A new study out of New York University is the first to link nicotine vaping to lung cancer, at least in mice. But researchers say the results are concerning for human e-cigarette users, too.
"What I can say is that e-cigarettes are harmful. Nicotine, once it gets into the cell, it becomes a DNA-damaging agent in humans or in mice," said Moon-Shong Tang, the professor from NYU School of Medicine who led the study.
Published Monday in the National Academy of Sciences' journal Proceedings of National Academy of Sciences, Tang's study exposed three groups of mice to different breathing environments ー nicotine-laced e-cigarette vapor, e-cigarette vapor without nicotine, or to filtered air ー for 20 hours per week for just over a year. Tang said the conditions were meant to mimic what "a heavy e-cigarette smoker smokes for three to six years."
Tang said the results were troubling. Of the 40 mice exposed to nicotine-laced electronic-cigarette smoke (ECS), 22.5 percent developed lung cancer, and 57.5 percent developed precancerous cells on the bladder ー a percentage Tang called "unusually high from our experience." All of the nicotine-exposed mice developed DNA damage in the lungs, heart, and bladder, and demonstrated impaired ability to repair DNA in the lungs. By comparison, of the 16 mice exposed to vapor without nicotine, only one developed precancerous lesions, and none of those exposed to filtered air did.
"Current observations that [e-cig smoke] induces lung adenocarcinomas and bladder urothelial hyperplasia, combined with our previous findings ... implicate ECS as a lung and potential bladder carcinogen in mice. While it is well established that tobacco smoke poses a huge threat to human health, whether ECS poses any threat to humans is not yet known and warrants careful investigation," text from the study's abstract reads.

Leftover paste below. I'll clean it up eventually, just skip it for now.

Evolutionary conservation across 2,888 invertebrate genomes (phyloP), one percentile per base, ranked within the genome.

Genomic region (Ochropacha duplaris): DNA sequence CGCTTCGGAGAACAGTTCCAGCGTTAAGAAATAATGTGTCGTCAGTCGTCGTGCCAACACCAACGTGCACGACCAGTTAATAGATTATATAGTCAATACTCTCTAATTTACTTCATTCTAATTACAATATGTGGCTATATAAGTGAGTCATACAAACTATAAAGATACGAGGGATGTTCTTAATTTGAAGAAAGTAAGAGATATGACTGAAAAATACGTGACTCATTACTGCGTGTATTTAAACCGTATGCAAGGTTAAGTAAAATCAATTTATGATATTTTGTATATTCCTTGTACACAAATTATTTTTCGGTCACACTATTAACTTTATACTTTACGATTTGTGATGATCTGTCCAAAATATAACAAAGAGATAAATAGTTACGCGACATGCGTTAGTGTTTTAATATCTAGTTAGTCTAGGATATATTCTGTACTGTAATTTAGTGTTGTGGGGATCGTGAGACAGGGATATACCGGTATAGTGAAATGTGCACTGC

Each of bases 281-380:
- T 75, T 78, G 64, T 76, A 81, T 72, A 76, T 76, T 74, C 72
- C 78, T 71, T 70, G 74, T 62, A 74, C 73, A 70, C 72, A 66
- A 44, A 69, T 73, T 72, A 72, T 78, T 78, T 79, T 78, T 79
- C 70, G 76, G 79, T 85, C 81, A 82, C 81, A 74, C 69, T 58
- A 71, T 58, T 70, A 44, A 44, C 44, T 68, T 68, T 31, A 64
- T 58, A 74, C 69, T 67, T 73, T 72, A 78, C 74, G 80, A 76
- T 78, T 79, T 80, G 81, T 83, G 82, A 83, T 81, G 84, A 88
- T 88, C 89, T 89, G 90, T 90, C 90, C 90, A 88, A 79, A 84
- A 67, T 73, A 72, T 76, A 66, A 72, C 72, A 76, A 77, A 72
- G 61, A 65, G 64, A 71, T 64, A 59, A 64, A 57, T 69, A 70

Tang said he would like to expand the study to look at larger number of mice, and for a longer stretch of time. Whether or not additional research will be possible, however, all depends on funding. The study was ultimately funded by grants from the National Institutes of Health, but Tang said he initially had trouble securing funding because many people think e-cigarettes are a safer alternative to smoking.
"I had great difficulty getting funded because of e-cigarettes. The conventional wisdom is that nicotine is not carcinogenic," Tang said.
It's claims like those that have earned vape maker Juul scrutiny from the Food and Drug Administration. The agency wrote letters to the company last month, warning against unsubstantiated health claims, and citing instances in which the company told children and adults that its products are safer than combustible cigarettes, The Wall Street Journal reported. Juul is also facing the brunt of national outrage over teen vaping, which has surged to levels the FDA called "epidemic" in recent years. Juul CEO Kevin Burns stepped down at the end of September amid the controversy.
Tang's study comes amid a nationwide panic over a vaping-related illness that has sickened more than 1,000 and killed at least 18 nationwide. Recent research from Mayo Clinic and the Centers for Disease Control and Prevention has largely implicated THC vape products, purchased illicitly, to these illnesses, but shares of tobacco companies have still suffered. Altria, Juul's largest investor, has fallen about 10 percent since mid-August, just before the CDC launched its investigation of the vaping illness.